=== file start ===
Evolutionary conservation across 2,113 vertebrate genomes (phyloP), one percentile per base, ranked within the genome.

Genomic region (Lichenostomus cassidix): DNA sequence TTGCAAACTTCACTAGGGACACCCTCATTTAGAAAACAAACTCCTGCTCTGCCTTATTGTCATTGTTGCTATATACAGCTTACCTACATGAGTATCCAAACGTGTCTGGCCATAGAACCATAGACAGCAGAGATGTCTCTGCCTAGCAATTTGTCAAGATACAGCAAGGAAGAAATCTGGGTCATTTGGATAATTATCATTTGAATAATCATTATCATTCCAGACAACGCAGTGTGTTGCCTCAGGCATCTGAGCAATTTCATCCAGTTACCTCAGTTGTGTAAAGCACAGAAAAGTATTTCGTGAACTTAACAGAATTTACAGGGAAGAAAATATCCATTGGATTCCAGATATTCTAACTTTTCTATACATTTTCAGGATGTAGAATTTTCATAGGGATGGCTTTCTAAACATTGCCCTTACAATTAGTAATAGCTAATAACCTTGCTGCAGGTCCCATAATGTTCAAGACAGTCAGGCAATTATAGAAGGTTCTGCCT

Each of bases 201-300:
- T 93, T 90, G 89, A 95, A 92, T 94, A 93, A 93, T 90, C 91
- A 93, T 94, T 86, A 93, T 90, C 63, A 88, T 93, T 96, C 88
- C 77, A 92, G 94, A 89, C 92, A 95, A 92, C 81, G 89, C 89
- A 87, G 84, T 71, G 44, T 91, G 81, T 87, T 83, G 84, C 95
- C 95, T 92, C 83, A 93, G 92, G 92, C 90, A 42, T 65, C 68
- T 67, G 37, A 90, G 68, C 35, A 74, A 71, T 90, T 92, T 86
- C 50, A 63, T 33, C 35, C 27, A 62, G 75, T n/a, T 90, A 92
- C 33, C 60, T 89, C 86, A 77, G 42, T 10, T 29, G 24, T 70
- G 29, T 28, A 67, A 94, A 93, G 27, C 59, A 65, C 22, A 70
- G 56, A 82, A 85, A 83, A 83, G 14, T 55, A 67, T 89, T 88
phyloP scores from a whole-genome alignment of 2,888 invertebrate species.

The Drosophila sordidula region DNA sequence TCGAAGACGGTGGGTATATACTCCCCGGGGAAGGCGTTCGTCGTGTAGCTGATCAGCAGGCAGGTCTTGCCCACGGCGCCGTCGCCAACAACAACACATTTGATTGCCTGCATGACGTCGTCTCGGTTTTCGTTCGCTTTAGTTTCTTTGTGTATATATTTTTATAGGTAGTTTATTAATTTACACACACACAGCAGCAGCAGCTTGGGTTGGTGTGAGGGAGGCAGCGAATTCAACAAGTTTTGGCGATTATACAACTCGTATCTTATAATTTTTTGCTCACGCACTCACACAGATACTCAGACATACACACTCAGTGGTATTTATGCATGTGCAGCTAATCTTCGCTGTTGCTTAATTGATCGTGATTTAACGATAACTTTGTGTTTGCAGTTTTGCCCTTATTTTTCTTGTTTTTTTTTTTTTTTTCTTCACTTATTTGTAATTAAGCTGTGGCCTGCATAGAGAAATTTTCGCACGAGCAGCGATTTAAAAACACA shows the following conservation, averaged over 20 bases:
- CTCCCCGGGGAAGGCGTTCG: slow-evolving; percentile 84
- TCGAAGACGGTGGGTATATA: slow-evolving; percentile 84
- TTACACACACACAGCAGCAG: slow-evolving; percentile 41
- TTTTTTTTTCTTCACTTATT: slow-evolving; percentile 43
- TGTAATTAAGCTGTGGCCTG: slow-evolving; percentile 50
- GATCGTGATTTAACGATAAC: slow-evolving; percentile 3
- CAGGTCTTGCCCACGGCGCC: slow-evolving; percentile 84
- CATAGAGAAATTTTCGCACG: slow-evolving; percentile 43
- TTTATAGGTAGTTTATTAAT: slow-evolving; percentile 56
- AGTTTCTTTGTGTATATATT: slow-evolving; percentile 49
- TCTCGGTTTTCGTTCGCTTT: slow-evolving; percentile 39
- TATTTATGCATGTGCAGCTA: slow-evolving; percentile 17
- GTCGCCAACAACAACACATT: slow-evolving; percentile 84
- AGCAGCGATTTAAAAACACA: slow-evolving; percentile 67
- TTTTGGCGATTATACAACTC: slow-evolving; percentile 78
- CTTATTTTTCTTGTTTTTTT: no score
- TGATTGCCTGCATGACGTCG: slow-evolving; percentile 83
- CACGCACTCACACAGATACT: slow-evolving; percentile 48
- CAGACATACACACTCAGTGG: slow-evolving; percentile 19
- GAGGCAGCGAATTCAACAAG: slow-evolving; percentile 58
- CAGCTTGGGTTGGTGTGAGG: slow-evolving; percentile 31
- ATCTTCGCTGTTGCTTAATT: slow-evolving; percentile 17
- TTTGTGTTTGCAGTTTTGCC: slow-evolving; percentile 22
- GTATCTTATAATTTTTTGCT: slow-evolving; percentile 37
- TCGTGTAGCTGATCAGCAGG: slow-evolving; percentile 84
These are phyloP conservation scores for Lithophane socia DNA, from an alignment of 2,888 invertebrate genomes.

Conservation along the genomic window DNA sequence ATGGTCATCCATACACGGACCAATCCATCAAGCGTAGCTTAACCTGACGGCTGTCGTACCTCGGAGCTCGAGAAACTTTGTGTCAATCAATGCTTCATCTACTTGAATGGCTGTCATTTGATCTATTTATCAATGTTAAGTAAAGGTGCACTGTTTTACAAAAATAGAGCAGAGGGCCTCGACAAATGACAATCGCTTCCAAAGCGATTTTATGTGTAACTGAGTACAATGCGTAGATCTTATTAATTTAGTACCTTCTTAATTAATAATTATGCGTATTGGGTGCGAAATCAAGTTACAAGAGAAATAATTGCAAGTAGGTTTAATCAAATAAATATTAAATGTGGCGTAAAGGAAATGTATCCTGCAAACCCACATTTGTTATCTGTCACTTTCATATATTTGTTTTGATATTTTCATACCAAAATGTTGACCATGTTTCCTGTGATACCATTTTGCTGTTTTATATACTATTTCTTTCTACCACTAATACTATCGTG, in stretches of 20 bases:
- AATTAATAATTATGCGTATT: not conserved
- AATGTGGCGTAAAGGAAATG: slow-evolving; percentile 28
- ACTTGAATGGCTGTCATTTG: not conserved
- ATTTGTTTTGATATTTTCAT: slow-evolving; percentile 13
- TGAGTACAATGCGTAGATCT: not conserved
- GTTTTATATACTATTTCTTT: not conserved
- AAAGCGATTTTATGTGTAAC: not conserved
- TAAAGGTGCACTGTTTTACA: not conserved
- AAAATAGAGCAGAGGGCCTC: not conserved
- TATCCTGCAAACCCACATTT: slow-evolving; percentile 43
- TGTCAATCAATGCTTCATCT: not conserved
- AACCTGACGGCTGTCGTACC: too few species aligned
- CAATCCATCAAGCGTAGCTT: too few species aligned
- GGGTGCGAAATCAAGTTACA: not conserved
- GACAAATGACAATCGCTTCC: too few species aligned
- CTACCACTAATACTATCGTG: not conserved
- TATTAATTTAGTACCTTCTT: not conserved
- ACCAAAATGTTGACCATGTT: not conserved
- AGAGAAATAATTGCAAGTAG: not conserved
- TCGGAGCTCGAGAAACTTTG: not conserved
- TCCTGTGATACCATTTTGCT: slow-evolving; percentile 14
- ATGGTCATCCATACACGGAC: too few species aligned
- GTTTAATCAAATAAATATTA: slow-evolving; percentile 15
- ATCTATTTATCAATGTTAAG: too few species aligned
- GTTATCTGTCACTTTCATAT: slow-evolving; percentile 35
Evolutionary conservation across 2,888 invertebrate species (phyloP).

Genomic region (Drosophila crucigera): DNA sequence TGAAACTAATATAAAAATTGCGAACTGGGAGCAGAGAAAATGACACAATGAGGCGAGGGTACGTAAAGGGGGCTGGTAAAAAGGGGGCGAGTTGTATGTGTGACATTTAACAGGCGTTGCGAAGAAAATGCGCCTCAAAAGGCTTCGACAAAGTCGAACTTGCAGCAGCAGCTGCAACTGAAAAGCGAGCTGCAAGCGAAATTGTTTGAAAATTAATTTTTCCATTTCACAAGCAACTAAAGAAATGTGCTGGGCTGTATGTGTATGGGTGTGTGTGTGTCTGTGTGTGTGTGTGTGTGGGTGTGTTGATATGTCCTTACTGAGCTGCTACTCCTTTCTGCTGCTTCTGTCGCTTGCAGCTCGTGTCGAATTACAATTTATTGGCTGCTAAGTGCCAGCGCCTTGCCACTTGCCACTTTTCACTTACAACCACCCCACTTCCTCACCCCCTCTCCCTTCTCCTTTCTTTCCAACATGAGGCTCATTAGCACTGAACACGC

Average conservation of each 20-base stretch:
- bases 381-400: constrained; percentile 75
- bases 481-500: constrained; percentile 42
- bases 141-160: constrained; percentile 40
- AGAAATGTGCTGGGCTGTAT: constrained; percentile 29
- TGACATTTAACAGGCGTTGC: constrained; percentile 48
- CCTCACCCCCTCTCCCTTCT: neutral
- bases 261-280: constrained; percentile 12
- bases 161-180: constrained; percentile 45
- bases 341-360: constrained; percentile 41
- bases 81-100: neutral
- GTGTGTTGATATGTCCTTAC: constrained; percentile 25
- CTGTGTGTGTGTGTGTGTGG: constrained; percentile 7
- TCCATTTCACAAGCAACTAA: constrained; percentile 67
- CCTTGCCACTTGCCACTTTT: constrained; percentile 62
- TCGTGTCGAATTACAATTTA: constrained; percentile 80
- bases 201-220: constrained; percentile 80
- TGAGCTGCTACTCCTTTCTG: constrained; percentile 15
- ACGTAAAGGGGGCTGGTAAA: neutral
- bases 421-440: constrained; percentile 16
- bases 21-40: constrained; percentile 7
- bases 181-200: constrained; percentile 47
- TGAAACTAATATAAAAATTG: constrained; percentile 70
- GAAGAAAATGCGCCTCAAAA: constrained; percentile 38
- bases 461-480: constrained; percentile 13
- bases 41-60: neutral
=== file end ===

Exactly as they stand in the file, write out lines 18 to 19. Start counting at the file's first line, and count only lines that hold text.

- TTACACACACACAGCAGCAG: slow-evolving; percentile 41
- TTTTTTTTTCTTCACTTATT: slow-evolving; percentile 43